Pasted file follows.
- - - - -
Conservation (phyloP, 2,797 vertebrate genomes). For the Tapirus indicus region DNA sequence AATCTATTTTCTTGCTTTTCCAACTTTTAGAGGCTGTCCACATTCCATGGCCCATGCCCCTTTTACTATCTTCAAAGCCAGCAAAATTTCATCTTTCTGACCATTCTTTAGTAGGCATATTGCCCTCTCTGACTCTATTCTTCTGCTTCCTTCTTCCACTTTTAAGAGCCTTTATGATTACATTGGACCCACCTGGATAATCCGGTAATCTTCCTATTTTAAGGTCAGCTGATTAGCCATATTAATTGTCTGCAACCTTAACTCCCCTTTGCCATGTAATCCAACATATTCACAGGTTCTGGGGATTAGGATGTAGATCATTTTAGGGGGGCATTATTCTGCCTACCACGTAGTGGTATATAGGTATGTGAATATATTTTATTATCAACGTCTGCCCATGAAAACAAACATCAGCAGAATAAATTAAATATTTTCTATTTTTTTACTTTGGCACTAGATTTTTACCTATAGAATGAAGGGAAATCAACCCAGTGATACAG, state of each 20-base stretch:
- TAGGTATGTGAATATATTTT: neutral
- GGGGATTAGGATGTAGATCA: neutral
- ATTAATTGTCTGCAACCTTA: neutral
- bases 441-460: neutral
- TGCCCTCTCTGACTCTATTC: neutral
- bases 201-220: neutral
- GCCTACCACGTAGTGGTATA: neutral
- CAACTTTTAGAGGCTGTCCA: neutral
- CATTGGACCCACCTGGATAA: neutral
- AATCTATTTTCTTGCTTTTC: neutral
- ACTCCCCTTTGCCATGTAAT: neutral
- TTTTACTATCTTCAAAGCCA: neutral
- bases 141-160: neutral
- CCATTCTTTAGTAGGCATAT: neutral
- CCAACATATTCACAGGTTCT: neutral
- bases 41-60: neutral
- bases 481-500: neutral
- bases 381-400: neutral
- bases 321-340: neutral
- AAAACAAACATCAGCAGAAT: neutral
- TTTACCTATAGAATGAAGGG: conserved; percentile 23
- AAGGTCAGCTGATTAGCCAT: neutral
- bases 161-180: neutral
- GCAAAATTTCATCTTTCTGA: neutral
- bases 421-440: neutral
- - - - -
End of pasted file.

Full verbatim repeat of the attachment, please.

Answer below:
Conservation (phyloP, 2,797 vertebrate genomes). For the Tapirus indicus region DNA sequence AATCTATTTTCTTGCTTTTCCAACTTTTAGAGGCTGTCCACATTCCATGGCCCATGCCCCTTTTACTATCTTCAAAGCCAGCAAAATTTCATCTTTCTGACCATTCTTTAGTAGGCATATTGCCCTCTCTGACTCTATTCTTCTGCTTCCTTCTTCCACTTTTAAGAGCCTTTATGATTACATTGGACCCACCTGGATAATCCGGTAATCTTCCTATTTTAAGGTCAGCTGATTAGCCATATTAATTGTCTGCAACCTTAACTCCCCTTTGCCATGTAATCCAACATATTCACAGGTTCTGGGGATTAGGATGTAGATCATTTTAGGGGGGCATTATTCTGCCTACCACGTAGTGGTATATAGGTATGTGAATATATTTTATTATCAACGTCTGCCCATGAAAACAAACATCAGCAGAATAAATTAAATATTTTCTATTTTTTTACTTTGGCACTAGATTTTTACCTATAGAATGAAGGGAAATCAACCCAGTGATACAG, state of each 20-base stretch:
- TAGGTATGTGAATATATTTT: neutral
- GGGGATTAGGATGTAGATCA: neutral
- ATTAATTGTCTGCAACCTTA: neutral
- bases 441-460: neutral
- TGCCCTCTCTGACTCTATTC: neutral
- bases 201-220: neutral
- GCCTACCACGTAGTGGTATA: neutral
- CAACTTTTAGAGGCTGTCCA: neutral
- CATTGGACCCACCTGGATAA: neutral
- AATCTATTTTCTTGCTTTTC: neutral
- ACTCCCCTTTGCCATGTAAT: neutral
- TTTTACTATCTTCAAAGCCA: neutral
- bases 141-160: neutral
- CCATTCTTTAGTAGGCATAT: neutral
- CCAACATATTCACAGGTTCT: neutral
- bases 41-60: neutral
- bases 481-500: neutral
- bases 381-400: neutral
- bases 321-340: neutral
- AAAACAAACATCAGCAGAAT: neutral
- TTTACCTATAGAATGAAGGG: conserved; percentile 23
- AAGGTCAGCTGATTAGCCAT: neutral
- bases 161-180: neutral
- GCAAAATTTCATCTTTCTGA: neutral
- bases 421-440: neutral